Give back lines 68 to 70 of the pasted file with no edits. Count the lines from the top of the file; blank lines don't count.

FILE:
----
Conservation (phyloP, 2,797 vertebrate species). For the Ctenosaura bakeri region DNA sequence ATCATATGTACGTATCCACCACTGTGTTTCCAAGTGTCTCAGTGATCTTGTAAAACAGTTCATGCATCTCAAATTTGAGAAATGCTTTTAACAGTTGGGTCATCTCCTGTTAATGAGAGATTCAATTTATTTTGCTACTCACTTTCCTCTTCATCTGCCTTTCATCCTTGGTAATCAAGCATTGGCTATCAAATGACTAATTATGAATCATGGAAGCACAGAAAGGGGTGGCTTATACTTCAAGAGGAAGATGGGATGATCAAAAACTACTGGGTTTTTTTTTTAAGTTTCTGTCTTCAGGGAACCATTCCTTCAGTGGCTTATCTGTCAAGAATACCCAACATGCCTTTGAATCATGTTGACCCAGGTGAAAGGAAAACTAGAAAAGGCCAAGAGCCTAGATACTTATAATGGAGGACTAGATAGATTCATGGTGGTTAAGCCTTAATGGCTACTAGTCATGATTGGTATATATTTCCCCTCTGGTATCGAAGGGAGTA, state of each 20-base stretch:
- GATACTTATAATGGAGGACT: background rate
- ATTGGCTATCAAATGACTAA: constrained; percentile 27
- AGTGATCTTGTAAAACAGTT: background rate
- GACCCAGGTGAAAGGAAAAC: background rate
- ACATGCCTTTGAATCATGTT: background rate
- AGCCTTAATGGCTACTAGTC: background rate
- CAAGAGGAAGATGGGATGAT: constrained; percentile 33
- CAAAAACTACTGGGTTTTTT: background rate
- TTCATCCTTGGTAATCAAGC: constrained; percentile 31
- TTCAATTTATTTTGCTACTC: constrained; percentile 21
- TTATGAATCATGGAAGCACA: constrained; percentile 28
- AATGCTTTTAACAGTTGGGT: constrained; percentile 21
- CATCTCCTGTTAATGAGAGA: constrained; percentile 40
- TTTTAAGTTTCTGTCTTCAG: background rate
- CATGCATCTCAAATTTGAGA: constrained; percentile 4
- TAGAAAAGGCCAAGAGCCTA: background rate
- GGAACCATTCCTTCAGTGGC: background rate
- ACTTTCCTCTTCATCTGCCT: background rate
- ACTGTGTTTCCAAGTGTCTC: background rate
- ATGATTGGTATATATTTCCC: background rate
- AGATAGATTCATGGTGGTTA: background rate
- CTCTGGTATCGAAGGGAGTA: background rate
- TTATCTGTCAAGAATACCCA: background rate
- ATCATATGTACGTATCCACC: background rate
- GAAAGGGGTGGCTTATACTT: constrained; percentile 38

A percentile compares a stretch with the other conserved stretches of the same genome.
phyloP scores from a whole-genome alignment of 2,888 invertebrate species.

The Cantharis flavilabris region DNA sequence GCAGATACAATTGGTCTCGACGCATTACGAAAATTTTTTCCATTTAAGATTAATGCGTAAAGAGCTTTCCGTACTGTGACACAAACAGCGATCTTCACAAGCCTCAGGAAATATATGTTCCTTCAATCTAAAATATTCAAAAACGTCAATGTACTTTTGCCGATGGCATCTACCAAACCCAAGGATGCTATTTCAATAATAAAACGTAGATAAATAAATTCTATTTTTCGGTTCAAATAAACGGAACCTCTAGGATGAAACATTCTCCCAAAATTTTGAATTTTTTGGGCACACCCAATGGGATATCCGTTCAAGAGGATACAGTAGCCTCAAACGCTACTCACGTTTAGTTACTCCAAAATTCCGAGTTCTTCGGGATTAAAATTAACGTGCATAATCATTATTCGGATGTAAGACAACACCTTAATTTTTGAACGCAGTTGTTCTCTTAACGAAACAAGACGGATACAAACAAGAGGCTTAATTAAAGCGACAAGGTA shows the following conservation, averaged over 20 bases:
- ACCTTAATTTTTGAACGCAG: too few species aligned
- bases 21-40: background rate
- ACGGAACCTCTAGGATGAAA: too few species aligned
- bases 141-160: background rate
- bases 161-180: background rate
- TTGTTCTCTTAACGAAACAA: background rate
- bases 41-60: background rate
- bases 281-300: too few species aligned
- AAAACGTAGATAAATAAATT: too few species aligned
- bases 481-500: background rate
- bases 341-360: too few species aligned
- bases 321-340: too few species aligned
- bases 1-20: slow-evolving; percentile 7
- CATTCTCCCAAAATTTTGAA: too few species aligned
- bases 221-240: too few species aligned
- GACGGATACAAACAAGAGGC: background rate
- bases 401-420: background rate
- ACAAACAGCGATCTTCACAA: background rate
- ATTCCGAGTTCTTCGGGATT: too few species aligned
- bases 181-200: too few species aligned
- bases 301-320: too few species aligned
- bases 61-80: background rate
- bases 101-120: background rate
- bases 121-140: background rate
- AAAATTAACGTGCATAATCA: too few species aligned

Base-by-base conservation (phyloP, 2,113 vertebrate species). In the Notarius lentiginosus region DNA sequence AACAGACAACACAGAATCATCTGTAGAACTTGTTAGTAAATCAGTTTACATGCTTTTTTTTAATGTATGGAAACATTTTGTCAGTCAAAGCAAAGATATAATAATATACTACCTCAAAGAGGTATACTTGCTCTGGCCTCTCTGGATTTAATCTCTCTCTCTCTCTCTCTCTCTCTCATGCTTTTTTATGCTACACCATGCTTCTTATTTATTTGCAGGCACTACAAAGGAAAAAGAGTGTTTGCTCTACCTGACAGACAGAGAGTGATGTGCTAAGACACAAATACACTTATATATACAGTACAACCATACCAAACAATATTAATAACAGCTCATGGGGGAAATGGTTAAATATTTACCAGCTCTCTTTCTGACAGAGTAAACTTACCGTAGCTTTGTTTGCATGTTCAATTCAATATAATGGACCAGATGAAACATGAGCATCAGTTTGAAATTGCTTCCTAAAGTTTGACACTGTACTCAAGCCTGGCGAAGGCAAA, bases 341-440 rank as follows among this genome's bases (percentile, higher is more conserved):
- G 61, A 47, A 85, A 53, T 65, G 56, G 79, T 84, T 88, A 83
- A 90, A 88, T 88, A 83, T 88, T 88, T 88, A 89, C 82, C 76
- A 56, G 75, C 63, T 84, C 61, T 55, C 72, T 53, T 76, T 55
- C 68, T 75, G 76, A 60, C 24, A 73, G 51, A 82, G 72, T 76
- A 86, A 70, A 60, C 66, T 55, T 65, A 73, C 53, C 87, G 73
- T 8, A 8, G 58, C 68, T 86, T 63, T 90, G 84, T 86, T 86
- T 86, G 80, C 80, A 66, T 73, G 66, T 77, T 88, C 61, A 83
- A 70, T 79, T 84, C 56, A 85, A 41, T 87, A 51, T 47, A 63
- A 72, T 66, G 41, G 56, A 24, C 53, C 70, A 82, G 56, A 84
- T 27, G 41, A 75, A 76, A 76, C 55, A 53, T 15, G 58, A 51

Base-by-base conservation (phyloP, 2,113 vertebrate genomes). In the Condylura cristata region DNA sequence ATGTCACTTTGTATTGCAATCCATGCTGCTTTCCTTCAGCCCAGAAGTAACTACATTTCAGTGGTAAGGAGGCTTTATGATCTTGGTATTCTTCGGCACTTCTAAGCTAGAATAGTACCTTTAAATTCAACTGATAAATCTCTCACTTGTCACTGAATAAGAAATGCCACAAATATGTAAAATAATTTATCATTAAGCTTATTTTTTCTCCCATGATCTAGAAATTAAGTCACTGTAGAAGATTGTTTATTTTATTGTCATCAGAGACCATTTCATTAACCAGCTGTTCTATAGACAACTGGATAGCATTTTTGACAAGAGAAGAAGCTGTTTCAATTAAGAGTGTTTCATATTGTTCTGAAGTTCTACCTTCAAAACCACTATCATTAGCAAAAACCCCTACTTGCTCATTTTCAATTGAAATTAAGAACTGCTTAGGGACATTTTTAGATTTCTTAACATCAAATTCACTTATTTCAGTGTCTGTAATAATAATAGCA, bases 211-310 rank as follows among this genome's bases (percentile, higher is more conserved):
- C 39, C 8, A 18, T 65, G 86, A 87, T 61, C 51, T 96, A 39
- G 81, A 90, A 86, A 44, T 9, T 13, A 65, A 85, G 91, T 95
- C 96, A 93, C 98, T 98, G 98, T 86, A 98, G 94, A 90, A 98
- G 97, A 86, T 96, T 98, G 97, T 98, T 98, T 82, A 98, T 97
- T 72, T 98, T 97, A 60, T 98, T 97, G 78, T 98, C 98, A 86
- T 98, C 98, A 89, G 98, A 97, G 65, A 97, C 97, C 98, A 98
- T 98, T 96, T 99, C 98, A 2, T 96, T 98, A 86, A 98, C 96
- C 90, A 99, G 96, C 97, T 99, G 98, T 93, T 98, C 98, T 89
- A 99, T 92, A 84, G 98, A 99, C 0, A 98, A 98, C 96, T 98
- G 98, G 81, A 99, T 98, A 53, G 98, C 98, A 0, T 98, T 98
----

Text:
- G 81, A 90, A 86, A 44, T 9, T 13, A 65, A 85, G 91, T 95
- C 96, A 93, C 98, T 98, G 98, T 86, A 98, G 94, A 90, A 98
- G 97, A 86, T 96, T 98, G 97, T 98, T 98, T 82, A 98, T 97